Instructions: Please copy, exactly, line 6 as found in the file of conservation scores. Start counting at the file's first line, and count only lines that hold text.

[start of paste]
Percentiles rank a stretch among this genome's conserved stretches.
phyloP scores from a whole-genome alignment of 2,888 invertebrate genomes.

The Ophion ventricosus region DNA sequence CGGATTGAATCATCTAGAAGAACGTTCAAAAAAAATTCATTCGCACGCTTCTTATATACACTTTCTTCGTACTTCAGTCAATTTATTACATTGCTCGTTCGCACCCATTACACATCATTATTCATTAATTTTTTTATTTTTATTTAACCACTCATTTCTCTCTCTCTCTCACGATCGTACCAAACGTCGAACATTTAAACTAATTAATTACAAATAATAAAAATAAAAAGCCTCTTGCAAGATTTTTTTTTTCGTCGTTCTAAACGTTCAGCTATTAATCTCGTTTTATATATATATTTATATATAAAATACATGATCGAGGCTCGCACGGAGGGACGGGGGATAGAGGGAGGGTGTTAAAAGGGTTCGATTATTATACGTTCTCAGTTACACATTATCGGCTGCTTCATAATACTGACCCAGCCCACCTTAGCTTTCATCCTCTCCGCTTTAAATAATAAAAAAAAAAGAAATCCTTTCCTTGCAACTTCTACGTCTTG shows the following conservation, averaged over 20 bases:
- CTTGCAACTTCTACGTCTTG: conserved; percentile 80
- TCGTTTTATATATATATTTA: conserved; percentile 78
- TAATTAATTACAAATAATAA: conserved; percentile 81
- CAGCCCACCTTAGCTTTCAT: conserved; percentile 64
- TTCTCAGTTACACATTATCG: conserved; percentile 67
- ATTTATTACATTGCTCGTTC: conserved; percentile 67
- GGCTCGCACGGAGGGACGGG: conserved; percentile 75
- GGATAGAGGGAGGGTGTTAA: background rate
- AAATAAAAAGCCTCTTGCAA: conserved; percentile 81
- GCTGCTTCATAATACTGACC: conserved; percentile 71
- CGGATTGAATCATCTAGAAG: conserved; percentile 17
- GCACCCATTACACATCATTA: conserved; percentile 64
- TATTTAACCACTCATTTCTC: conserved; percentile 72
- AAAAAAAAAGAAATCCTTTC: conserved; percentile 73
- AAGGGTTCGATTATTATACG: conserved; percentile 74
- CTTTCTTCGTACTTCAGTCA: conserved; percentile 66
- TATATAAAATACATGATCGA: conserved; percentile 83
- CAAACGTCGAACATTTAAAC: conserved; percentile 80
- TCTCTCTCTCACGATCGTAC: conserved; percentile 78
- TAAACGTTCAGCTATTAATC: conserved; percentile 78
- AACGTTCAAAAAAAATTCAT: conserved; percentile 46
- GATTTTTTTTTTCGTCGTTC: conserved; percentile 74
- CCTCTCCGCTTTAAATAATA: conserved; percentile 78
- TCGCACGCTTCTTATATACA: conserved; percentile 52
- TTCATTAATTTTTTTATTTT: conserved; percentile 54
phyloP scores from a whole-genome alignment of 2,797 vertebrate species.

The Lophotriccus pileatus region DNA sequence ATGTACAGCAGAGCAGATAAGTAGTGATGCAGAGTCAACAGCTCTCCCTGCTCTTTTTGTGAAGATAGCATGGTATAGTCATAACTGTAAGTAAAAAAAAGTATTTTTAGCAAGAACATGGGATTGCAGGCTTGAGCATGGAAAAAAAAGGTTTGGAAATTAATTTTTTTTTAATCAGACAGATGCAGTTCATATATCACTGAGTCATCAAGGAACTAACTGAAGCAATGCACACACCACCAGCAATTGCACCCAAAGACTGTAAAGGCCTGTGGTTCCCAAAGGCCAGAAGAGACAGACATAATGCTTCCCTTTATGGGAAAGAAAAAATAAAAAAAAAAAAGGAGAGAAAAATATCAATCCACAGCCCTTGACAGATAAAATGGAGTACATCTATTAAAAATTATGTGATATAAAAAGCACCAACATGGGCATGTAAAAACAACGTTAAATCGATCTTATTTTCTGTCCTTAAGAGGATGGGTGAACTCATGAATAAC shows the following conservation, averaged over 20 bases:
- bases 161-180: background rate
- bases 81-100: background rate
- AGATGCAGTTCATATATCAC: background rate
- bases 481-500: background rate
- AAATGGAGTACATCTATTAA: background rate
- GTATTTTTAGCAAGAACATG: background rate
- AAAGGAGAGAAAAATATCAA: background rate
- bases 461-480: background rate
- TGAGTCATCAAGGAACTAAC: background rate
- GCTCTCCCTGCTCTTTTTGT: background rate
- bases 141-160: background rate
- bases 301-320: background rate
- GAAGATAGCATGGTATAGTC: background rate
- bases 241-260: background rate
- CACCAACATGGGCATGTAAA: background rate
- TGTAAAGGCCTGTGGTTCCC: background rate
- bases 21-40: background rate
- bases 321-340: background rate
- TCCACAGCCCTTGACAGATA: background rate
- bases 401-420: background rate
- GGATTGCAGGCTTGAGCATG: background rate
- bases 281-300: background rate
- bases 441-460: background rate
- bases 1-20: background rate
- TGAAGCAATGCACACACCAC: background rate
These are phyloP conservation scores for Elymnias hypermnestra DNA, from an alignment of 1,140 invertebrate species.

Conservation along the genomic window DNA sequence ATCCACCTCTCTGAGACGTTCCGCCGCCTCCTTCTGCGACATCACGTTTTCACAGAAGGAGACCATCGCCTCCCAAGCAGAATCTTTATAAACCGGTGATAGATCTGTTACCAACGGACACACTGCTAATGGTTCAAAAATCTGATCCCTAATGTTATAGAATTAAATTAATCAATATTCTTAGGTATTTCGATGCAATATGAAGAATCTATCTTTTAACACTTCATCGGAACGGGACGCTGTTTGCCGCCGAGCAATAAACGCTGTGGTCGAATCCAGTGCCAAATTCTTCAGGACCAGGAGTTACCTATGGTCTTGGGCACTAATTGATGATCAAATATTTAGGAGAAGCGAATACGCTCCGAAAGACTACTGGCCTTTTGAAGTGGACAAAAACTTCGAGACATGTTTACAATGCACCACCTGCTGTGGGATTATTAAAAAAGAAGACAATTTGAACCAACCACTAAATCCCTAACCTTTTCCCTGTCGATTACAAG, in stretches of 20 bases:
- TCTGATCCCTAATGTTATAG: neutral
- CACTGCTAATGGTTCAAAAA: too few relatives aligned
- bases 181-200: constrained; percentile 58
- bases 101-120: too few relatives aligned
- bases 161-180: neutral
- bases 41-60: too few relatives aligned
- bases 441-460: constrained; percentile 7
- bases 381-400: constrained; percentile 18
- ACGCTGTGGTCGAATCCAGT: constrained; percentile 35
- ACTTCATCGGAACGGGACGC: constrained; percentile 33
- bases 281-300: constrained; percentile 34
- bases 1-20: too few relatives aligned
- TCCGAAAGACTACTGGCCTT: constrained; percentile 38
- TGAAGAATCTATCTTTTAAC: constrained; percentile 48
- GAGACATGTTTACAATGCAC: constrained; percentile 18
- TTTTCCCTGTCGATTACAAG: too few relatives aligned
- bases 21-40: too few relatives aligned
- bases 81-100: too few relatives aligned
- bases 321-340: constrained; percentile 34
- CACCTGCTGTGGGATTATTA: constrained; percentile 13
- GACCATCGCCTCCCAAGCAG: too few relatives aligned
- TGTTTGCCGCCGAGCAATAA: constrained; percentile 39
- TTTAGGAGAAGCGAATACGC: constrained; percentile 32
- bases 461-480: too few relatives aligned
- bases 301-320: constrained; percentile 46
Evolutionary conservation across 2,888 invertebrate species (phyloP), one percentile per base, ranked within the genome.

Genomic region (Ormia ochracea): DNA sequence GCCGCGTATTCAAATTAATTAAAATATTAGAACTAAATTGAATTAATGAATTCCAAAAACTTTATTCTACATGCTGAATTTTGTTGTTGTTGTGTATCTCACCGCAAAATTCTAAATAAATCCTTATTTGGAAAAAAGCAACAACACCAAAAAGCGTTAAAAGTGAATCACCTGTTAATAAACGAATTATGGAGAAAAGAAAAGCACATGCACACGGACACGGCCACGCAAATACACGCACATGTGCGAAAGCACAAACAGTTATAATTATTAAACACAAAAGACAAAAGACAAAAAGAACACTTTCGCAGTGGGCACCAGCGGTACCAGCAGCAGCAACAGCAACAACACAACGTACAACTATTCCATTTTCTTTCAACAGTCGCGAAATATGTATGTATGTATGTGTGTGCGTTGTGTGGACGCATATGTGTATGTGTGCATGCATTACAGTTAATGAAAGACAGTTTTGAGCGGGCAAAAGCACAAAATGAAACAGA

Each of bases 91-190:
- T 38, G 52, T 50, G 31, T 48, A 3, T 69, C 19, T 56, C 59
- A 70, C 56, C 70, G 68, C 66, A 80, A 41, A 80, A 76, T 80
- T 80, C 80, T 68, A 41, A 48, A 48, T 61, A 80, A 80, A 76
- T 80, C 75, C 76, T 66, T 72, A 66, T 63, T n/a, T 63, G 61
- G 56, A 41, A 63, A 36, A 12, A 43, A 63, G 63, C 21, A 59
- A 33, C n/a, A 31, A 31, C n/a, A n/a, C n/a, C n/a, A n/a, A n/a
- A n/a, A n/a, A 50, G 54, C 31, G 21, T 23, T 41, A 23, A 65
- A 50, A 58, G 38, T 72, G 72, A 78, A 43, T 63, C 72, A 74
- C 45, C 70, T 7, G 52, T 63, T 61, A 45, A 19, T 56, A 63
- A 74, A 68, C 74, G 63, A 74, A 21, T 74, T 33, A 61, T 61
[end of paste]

- TAATTAATTACAAATAATAA: conserved; percentile 81